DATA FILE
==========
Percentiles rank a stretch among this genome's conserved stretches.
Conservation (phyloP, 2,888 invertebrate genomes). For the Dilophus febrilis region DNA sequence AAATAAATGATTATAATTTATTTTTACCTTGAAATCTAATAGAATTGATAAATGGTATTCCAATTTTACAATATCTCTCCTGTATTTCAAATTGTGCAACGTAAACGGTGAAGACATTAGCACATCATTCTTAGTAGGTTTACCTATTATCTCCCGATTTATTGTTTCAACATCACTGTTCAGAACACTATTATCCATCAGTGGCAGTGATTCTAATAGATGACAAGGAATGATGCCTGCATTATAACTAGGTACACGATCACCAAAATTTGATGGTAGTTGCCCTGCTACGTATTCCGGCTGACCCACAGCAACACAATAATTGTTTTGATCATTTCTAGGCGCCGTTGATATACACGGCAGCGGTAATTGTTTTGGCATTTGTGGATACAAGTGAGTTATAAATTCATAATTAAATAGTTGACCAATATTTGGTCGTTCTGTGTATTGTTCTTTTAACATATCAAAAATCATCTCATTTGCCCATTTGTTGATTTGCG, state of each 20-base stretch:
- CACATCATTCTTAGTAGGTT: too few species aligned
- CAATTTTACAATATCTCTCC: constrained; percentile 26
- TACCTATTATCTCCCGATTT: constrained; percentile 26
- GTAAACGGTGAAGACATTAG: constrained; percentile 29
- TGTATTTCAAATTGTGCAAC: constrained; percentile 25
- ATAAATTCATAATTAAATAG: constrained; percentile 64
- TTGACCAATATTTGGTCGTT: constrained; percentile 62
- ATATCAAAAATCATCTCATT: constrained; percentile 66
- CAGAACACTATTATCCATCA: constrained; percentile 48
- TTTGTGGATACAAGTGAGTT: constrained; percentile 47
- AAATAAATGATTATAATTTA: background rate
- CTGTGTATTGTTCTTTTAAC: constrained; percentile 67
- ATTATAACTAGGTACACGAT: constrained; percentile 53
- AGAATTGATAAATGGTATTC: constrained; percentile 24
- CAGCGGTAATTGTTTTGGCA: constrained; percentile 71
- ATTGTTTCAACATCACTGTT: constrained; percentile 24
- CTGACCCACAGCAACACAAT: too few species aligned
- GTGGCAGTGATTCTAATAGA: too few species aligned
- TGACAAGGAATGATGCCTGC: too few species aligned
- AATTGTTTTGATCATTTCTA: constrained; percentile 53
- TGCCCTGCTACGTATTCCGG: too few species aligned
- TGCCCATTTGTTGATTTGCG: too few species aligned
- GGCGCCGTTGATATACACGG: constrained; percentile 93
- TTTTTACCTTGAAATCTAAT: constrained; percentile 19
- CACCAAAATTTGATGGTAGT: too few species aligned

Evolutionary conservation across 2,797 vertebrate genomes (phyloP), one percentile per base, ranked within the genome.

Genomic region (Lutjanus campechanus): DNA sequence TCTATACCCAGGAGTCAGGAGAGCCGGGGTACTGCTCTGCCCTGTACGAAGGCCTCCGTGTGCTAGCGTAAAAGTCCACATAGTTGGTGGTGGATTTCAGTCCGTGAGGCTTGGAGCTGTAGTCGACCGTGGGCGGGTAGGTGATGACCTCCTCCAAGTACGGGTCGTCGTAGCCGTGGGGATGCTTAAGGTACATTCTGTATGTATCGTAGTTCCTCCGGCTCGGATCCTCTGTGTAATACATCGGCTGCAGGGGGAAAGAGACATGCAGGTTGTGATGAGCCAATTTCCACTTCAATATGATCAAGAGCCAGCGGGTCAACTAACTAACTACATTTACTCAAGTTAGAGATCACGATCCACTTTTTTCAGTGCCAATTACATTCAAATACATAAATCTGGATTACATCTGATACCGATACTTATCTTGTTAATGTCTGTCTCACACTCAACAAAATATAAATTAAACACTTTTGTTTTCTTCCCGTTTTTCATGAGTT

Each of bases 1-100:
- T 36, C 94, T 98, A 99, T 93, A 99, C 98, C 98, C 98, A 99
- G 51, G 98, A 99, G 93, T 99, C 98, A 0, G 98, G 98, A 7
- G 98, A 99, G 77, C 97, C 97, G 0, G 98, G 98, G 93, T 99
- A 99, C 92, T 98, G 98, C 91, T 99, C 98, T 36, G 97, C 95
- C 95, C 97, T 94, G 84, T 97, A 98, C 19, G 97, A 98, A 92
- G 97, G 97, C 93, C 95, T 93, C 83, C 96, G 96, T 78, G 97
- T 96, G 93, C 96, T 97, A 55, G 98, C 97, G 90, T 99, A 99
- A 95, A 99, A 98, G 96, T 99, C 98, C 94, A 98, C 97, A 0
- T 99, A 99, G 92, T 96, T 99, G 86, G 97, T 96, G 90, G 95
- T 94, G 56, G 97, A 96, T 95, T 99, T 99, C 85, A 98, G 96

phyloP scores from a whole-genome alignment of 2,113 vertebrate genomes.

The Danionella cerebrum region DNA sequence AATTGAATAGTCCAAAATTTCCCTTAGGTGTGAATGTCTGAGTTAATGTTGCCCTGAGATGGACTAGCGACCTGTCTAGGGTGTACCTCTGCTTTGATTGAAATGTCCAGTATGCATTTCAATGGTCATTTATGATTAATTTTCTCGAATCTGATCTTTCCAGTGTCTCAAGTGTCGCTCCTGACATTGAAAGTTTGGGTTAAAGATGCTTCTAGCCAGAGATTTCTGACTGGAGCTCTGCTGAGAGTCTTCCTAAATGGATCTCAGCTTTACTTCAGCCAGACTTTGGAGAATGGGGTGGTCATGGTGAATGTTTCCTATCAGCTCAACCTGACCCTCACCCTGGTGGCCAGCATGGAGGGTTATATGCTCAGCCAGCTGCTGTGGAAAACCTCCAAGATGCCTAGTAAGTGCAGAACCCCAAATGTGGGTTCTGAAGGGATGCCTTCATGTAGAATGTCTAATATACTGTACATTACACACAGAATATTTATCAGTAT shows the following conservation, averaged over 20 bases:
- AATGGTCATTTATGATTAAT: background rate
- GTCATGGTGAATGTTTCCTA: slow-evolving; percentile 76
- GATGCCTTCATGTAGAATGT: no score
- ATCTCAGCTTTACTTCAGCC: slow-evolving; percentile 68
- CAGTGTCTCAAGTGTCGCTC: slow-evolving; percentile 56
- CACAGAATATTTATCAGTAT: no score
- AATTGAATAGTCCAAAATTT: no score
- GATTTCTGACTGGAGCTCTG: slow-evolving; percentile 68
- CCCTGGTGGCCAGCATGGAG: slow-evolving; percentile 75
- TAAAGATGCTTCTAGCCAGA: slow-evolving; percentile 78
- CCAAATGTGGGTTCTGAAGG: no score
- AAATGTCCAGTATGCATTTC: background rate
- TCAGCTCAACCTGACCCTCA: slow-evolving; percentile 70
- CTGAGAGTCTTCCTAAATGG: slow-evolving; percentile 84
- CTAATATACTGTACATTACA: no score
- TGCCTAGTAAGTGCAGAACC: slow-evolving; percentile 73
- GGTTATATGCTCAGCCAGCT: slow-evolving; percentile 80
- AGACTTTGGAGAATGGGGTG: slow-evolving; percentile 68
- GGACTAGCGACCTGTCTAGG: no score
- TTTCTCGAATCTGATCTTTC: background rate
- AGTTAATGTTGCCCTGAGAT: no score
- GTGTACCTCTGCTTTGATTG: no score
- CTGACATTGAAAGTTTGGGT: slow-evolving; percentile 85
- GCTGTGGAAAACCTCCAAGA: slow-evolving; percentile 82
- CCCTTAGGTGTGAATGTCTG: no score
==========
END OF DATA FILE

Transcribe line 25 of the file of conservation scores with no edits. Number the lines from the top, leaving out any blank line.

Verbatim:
- GGCGCCGTTGATATACACGG: constrained; percentile 93